3 things you need to know to succeed in risk

Panelists from the Women. Fast forward panel at this year's annual conference

Panelists from the Women. Fast forward panel at this year’s annual conference

Disruption and gender diversity are two of the biggest topics facing business leaders today. Both issues are critical to the future of every industry. And they’re closely connected.

The best way to navigate disruption is to harness the power of diverse thinking by enabling people with different experiences, ideas and knowledge to come together in an inclusive culture. Gender diversity is a critical part of the equation. Not only this, gender diverse leadership is proven to increase the skills businesses need to navigate the disruptive trends transforming their industry.

So what does this mean?

If a person, or company, wants to succeed in mitigating risk, they must embrace gender diversity at every level.

In short, everyone benefits from thinking like a woman.

  • “You need to get comfortable being uncomfortable” — Jessica Jung, Director, Oswald Companies

Achieving success isn’t something that just happens to a person. It requires a lot of hard work, tough choices, and generally being willing to put yourself out there— trying something new.

  • Have an entrepreneurial spirit

No matter if you’re the intern grabbing Starbucks for your department or a C-suite executive, don’t be afraid to think outside the box. When approaching any situation, don’t come to the meeting and just point out the risks — offer real solutions.

  • Communicate. Communicate. Communicate.

Every panelist punched this point home — communicate with everyone, from your spouse to your organization and boss. By being an open communicator, you project to others that you are confident, open to compromise, and available.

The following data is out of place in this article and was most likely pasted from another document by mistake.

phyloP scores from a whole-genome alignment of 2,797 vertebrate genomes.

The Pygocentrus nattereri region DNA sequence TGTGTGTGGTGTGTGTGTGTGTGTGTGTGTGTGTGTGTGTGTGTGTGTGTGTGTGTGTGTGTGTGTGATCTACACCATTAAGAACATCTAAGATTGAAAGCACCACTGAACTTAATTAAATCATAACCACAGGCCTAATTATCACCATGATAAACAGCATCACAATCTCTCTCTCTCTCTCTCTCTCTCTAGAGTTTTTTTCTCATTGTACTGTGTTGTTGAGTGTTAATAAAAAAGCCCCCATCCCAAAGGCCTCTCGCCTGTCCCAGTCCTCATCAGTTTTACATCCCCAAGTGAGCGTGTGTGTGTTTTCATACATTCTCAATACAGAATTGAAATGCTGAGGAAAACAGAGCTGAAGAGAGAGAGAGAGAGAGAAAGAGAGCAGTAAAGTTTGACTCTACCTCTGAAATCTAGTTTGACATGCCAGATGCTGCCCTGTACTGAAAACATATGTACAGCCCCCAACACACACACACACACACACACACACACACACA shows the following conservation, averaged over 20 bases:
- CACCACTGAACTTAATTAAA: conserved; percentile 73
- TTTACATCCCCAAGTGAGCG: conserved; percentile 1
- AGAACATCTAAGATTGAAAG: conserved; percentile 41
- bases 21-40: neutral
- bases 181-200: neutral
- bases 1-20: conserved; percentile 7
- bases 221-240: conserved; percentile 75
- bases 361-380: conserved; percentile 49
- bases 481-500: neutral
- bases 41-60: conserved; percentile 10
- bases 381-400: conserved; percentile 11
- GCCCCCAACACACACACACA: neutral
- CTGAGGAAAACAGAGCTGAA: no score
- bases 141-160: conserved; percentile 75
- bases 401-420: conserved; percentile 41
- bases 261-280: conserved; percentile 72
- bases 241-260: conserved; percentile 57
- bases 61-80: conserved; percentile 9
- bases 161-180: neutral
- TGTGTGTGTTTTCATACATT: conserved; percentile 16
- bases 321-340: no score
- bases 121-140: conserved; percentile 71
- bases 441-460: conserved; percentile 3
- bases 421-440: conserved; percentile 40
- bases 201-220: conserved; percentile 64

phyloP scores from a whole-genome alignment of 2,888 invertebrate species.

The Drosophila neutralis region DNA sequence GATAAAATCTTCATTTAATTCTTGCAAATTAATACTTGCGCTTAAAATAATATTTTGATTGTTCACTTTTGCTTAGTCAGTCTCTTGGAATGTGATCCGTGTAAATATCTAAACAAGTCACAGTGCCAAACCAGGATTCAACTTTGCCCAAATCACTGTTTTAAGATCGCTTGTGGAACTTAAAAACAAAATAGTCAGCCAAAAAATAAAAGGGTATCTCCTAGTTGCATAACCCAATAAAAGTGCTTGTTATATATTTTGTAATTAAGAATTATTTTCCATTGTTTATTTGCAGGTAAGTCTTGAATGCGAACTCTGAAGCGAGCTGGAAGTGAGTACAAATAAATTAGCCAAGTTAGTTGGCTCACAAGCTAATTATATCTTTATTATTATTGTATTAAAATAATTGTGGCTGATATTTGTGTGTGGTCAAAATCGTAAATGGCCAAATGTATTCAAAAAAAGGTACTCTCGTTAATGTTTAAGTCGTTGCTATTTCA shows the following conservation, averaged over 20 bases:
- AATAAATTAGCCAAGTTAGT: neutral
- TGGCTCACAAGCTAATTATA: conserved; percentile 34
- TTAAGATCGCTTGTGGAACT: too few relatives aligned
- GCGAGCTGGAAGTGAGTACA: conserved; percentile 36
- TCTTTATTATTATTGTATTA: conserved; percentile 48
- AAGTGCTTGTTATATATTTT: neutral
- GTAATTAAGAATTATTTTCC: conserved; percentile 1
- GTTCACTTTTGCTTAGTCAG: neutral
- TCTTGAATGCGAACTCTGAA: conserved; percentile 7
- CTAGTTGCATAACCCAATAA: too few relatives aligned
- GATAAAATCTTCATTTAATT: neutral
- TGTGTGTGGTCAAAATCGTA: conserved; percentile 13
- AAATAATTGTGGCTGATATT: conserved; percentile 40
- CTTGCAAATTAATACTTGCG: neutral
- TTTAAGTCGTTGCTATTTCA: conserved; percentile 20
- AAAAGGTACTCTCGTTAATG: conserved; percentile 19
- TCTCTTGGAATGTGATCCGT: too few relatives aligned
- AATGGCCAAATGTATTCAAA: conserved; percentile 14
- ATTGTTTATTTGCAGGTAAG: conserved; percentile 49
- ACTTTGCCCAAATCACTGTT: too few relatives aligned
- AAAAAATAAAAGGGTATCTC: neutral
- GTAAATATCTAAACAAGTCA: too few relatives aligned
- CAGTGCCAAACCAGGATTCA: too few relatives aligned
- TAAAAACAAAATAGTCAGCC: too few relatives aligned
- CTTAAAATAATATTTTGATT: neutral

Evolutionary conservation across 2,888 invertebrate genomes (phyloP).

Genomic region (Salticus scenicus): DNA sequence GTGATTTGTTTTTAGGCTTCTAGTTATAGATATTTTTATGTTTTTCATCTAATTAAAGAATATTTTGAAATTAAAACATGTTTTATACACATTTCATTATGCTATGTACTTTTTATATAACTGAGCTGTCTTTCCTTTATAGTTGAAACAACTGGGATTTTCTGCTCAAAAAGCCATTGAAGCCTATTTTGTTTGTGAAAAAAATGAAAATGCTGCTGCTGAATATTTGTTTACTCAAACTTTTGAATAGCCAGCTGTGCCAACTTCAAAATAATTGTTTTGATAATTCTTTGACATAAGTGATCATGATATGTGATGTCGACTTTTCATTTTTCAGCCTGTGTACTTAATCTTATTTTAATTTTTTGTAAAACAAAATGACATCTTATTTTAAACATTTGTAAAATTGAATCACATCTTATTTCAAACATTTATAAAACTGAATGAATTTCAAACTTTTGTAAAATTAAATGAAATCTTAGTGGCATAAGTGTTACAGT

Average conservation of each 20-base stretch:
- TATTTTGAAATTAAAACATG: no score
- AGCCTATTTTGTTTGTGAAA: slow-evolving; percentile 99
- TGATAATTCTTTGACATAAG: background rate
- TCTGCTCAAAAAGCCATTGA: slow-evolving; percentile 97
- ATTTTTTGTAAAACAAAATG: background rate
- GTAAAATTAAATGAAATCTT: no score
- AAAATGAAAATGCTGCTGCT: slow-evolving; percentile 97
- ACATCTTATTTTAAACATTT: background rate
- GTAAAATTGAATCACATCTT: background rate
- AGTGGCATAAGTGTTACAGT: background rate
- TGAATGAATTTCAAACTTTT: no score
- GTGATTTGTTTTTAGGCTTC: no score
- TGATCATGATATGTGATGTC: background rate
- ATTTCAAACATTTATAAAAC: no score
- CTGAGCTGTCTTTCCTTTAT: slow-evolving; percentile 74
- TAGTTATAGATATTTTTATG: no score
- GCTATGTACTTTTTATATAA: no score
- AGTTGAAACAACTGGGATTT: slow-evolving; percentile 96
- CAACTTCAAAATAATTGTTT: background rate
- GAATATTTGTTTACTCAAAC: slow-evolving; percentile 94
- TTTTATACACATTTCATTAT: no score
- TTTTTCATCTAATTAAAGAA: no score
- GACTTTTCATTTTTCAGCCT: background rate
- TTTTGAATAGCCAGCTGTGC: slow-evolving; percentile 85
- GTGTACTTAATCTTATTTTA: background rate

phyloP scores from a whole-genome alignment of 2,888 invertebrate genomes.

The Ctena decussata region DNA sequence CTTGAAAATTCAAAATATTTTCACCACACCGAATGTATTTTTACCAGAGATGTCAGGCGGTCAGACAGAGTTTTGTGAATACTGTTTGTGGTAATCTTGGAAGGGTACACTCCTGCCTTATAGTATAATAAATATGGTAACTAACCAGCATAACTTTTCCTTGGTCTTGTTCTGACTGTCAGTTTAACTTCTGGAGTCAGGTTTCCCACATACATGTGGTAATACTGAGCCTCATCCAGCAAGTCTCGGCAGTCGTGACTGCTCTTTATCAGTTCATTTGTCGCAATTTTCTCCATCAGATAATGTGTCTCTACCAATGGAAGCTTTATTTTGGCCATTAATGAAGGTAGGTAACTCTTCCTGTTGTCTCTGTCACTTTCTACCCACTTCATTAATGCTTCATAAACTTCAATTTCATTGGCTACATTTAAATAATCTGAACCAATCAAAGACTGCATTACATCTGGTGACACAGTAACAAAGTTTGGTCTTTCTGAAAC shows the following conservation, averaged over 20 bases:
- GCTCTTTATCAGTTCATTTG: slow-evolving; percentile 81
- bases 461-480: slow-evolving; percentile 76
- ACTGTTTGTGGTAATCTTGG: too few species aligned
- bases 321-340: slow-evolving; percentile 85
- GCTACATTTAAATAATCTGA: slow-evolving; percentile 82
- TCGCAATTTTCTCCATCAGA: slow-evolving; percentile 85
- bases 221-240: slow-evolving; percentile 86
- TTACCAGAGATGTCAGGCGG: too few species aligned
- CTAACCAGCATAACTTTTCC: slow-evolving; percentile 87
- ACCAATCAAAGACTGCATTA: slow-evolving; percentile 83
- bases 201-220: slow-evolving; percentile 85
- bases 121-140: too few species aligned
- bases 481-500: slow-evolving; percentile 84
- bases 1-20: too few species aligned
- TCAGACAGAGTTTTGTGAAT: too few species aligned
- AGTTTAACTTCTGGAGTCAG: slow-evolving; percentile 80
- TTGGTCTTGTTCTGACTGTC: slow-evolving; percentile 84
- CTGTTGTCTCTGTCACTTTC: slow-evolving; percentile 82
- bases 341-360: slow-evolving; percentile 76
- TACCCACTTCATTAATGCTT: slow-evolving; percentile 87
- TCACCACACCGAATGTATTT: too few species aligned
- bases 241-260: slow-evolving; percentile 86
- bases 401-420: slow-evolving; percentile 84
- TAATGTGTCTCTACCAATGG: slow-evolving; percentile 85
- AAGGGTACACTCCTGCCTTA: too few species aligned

Each year, The Risk Institute at The Ohio State University Fisher College of Business hosts an annual conference that brings together thought leaders, industry experts, and academics to engage in a dialogue about the latest trends in risk management. This year the conversation focused around governance, culture, and the vital role women play in the field.

One of the Institute’s founding member’s, EY, cosponsored a panel spring-boarding their Women. Fast forward initiative, which aims to accelerate the achievement of gender parity in business.

The Risk Institute will continue this conversation and others through this year’s Risk Series.

Risk Culture Plays a Critical Role in the Financial Services Industry

Risk Institute Portraits Fisher Hall - Third Floor Feb-02-2016 Photo by Jay LaPrete ©2016 Jay LaPrete

By  Philip S. Renaud II, MS, CPCU
Executive Director, The Risk Institute
The Ohio State University Fisher College of Business


The Risk Institute at The Ohio State University held the first in a series of breakfast sessions that focused on Risk Culture in the Financial Services Industry.

The session was moderated by The Risk Institute Academic Director Dr. Isil Erel who guided the discussion of the four-person panel of experts comprised of:

The session concentrated on how the financial crisis has elevated regulatory risk to a more central point in the discussion of risk management. The panel focused on how an organization’s culture is measured. Measurement can include the more traditional standard, regulatory approach with the evaluation of policies and/or process breaches to the softer side of culture that measures the “tone at the top.” The softer actions can include “raising your hand” when a process, policy and/or an ethical challenge is observed.

Panel Risk Culture Financial Institutions 3.2016

Helga Houston, Kevin Allard, Steve Chenenko, Rick Wilson

The panel went into an in-depth discourse for session attendees on how three levels of defense need to be present in an institution to evaluate the proper culture within. Those include:

  1. Business Unit oversight
  2. Risk Management oversight
  3. Auditor and/or Regulatory oversight

It is vital for all three oversights to be integrated in an organization’s risk culture. Furthermore, it is important to consistently gauge the organizational culture to evaluate if associates are doing the right thing, and whether they believe in the organization and what it stands for or if they are acting simply because they are instructed to do so.

The session proved thought-provoking and demonstrated The Risk Institute’s unique role in uniting industry thought leaders, academics and highly respected practitioners in an ongoing dialog to advance the understanding and evolution of risk management. The Risk Institute’s conversation about risk management is open and collaborative with its relevance across all industries and its potential as a tool for competitiveness and growth.

For more information about upcoming events, our students, partners or research, visit our website: fisher.osu.edu/centers/risk.